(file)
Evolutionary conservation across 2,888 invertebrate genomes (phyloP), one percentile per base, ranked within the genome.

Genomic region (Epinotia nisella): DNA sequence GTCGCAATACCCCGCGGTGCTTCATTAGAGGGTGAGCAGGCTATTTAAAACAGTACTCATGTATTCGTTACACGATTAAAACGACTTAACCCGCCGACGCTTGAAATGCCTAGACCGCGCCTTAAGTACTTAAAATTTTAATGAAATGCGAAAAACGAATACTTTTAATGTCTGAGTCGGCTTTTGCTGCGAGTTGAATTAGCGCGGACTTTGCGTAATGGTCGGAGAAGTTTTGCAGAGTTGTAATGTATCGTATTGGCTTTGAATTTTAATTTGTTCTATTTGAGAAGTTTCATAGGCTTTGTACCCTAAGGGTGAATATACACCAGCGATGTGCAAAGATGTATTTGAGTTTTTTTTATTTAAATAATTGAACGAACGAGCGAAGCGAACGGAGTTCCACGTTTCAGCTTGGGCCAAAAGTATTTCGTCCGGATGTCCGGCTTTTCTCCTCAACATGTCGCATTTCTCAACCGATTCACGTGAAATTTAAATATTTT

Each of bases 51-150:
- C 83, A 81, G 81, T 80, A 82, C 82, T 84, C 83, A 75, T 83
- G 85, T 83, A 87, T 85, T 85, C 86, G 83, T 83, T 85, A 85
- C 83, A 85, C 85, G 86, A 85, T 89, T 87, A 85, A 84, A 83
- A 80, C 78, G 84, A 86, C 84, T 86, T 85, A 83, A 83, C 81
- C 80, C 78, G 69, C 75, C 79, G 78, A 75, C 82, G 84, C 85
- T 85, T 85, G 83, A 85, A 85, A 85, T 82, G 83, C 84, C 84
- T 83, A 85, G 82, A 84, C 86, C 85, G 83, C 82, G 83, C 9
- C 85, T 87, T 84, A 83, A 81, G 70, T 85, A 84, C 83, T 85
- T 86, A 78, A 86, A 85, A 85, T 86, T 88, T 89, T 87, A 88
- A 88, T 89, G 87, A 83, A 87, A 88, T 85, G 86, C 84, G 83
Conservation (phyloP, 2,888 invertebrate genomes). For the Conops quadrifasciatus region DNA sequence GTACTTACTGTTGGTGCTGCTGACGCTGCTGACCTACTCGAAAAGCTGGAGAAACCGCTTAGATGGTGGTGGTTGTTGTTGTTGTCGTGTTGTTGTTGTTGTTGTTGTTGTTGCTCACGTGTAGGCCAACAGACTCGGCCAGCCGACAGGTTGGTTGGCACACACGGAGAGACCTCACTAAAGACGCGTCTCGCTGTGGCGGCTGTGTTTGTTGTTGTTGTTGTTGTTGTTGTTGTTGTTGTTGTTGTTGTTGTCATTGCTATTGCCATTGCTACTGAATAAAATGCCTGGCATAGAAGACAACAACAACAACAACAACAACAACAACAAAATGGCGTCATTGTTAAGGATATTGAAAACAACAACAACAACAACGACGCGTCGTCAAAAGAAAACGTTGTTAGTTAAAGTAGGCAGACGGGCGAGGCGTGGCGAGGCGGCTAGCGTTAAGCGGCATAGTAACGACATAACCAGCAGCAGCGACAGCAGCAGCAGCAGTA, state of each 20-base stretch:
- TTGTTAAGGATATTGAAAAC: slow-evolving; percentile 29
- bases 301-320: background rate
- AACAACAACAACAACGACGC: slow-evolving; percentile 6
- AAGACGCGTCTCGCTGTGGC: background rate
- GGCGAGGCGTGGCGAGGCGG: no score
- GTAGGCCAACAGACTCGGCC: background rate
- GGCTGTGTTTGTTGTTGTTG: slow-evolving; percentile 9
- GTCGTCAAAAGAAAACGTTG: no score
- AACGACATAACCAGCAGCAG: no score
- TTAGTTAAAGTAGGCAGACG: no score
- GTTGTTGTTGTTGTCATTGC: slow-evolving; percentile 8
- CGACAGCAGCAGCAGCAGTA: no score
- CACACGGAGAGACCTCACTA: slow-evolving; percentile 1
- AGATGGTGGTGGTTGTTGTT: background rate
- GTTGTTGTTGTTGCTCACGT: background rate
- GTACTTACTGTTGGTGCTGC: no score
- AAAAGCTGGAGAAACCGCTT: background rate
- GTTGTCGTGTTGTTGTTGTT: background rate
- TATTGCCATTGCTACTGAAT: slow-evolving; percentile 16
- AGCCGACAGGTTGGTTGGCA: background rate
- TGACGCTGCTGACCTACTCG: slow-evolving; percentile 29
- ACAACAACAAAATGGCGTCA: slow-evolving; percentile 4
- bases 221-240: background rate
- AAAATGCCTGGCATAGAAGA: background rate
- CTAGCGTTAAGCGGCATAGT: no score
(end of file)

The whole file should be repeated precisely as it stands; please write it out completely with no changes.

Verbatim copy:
Evolutionary conservation across 2,888 invertebrate genomes (phyloP), one percentile per base, ranked within the genome.

Genomic region (Epinotia nisella): DNA sequence GTCGCAATACCCCGCGGTGCTTCATTAGAGGGTGAGCAGGCTATTTAAAACAGTACTCATGTATTCGTTACACGATTAAAACGACTTAACCCGCCGACGCTTGAAATGCCTAGACCGCGCCTTAAGTACTTAAAATTTTAATGAAATGCGAAAAACGAATACTTTTAATGTCTGAGTCGGCTTTTGCTGCGAGTTGAATTAGCGCGGACTTTGCGTAATGGTCGGAGAAGTTTTGCAGAGTTGTAATGTATCGTATTGGCTTTGAATTTTAATTTGTTCTATTTGAGAAGTTTCATAGGCTTTGTACCCTAAGGGTGAATATACACCAGCGATGTGCAAAGATGTATTTGAGTTTTTTTTATTTAAATAATTGAACGAACGAGCGAAGCGAACGGAGTTCCACGTTTCAGCTTGGGCCAAAAGTATTTCGTCCGGATGTCCGGCTTTTCTCCTCAACATGTCGCATTTCTCAACCGATTCACGTGAAATTTAAATATTTT

Each of bases 51-150:
- C 83, A 81, G 81, T 80, A 82, C 82, T 84, C 83, A 75, T 83
- G 85, T 83, A 87, T 85, T 85, C 86, G 83, T 83, T 85, A 85
- C 83, A 85, C 85, G 86, A 85, T 89, T 87, A 85, A 84, A 83
- A 80, C 78, G 84, A 86, C 84, T 86, T 85, A 83, A 83, C 81
- C 80, C 78, G 69, C 75, C 79, G 78, A 75, C 82, G 84, C 85
- T 85, T 85, G 83, A 85, A 85, A 85, T 82, G 83, C 84, C 84
- T 83, A 85, G 82, A 84, C 86, C 85, G 83, C 82, G 83, C 9
- C 85, T 87, T 84, A 83, A 81, G 70, T 85, A 84, C 83, T 85
- T 86, A 78, A 86, A 85, A 85, T 86, T 88, T 89, T 87, A 88
- A 88, T 89, G 87, A 83, A 87, A 88, T 85, G 86, C 84, G 83
Conservation (phyloP, 2,888 invertebrate genomes). For the Conops quadrifasciatus region DNA sequence GTACTTACTGTTGGTGCTGCTGACGCTGCTGACCTACTCGAAAAGCTGGAGAAACCGCTTAGATGGTGGTGGTTGTTGTTGTTGTCGTGTTGTTGTTGTTGTTGTTGTTGTTGCTCACGTGTAGGCCAACAGACTCGGCCAGCCGACAGGTTGGTTGGCACACACGGAGAGACCTCACTAAAGACGCGTCTCGCTGTGGCGGCTGTGTTTGTTGTTGTTGTTGTTGTTGTTGTTGTTGTTGTTGTTGTTGTTGTCATTGCTATTGCCATTGCTACTGAATAAAATGCCTGGCATAGAAGACAACAACAACAACAACAACAACAACAACAAAATGGCGTCATTGTTAAGGATATTGAAAACAACAACAACAACAACGACGCGTCGTCAAAAGAAAACGTTGTTAGTTAAAGTAGGCAGACGGGCGAGGCGTGGCGAGGCGGCTAGCGTTAAGCGGCATAGTAACGACATAACCAGCAGCAGCGACAGCAGCAGCAGCAGTA, state of each 20-base stretch:
- TTGTTAAGGATATTGAAAAC: slow-evolving; percentile 29
- bases 301-320: background rate
- AACAACAACAACAACGACGC: slow-evolving; percentile 6
- AAGACGCGTCTCGCTGTGGC: background rate
- GGCGAGGCGTGGCGAGGCGG: no score
- GTAGGCCAACAGACTCGGCC: background rate
- GGCTGTGTTTGTTGTTGTTG: slow-evolving; percentile 9
- GTCGTCAAAAGAAAACGTTG: no score
- AACGACATAACCAGCAGCAG: no score
- TTAGTTAAAGTAGGCAGACG: no score
- GTTGTTGTTGTTGTCATTGC: slow-evolving; percentile 8
- CGACAGCAGCAGCAGCAGTA: no score
- CACACGGAGAGACCTCACTA: slow-evolving; percentile 1
- AGATGGTGGTGGTTGTTGTT: background rate
- GTTGTTGTTGTTGCTCACGT: background rate
- GTACTTACTGTTGGTGCTGC: no score
- AAAAGCTGGAGAAACCGCTT: background rate
- GTTGTCGTGTTGTTGTTGTT: background rate
- TATTGCCATTGCTACTGAAT: slow-evolving; percentile 16
- AGCCGACAGGTTGGTTGGCA: background rate
- TGACGCTGCTGACCTACTCG: slow-evolving; percentile 29
- ACAACAACAAAATGGCGTCA: slow-evolving; percentile 4
- bases 221-240: background rate
- AAAATGCCTGGCATAGAAGA: background rate
- CTAGCGTTAAGCGGCATAGT: no score